No specific test is available to definitely diagnose Guillain- Barr’e syndrome. Rather, one needs to consider the signs and symptoms, course, cerebrospinal findings and electomyography results5. Features required for diagnosis include progressive motor weakness involving more than one limb. Weakness may be mild, or severe with total paralysis of all extremities and the trunk, bulbar and facial paralysis external ophthalmoplcgia and areflexia. Features strongly supportive of the diagnosis are clinical features of progression to maximal involvement by 2 tO 4 weeks, relative symmetery, mild sensory symptoms or signs, cranial nerve involvement; recovery is usually complete; begins 2 to 4 weeks after progression stops; autonomic dysfunction; absence offeverat onset of neuropathic symptoms. The cerebrospinal fluid findings strongly supporting the diagnosis are elevated CSF protein level and cell count of 10 or fewer mononuclear leukocytes per ml, now referred to as “albuminiocytologic dissociation”.
Electrornyography is importantbothfordiagnosis of the conditionand also as atoolto assist in predicting the long term prognosis. The classical findings am those of reduced nerve conductionvelocities orconductionblock at some point in the illness. Prolonged distal latencies may be seen as well as absent I and II responses. Responses consistent with axonal degeneration may also be present. Patients with mean distal motor amplitudes of less than 20% of normal have a poor prognosis4. The diagnostic process is complicated by the wide range of possible clinical presentation like, marked persistent asymmetry of weakness,persistent bladder or bowel dysfunction more than 50 mononuclear leukocyte per ml in CSF and sharp sensory level.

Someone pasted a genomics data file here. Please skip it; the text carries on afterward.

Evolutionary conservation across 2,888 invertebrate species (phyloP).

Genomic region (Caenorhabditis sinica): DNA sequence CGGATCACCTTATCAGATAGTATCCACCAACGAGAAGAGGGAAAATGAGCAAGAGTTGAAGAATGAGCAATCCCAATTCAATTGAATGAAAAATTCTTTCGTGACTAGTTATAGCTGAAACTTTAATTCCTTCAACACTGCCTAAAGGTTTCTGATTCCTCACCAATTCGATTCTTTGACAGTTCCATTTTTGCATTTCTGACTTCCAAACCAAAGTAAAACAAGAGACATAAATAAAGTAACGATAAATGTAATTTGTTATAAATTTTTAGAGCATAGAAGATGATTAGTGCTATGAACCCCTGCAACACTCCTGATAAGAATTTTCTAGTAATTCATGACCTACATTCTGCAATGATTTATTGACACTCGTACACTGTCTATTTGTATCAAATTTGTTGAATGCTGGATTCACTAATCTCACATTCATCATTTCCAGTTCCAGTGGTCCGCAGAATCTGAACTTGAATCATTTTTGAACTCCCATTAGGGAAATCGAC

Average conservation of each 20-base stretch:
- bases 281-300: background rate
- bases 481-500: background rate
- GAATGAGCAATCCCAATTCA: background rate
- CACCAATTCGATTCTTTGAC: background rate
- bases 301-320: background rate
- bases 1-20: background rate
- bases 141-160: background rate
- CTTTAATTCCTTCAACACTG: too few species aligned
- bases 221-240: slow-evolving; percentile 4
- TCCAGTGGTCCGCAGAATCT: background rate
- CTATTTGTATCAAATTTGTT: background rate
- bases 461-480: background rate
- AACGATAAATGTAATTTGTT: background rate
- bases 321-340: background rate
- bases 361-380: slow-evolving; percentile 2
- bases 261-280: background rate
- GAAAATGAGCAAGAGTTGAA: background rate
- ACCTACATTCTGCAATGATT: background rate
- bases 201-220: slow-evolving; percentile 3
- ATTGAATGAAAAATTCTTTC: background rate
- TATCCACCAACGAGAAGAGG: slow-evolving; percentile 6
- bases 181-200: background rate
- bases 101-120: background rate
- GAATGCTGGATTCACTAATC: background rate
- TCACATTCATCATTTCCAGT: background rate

The differential diagnosis of Guillain-Barr’e syndrome includes several infectious processes, toxic exposures and porphyria. Infections include poliomyelitis, a febrile illness associated with an asymmetrical pattern of weakness as well as memngeal irritation and a marked cerebrospinal fluid pleocytosis. Diptheric neuropathy is very similar to Guillian-Barre syndrome. The history of pharyngitis and the marked delay between this episode and the onset of weakness (often about three months) help to distinguish the two conditions. Other toxin conditions include botulism, hexane inhalation, arsenic ingestion, tick paralysis and ingestion of marine animal toxins. Hepatic porphyria also needs to be considered; these patients will have a history of abdominal painand the weakness will generally develop aflerexposure to barbiturates or other drugs.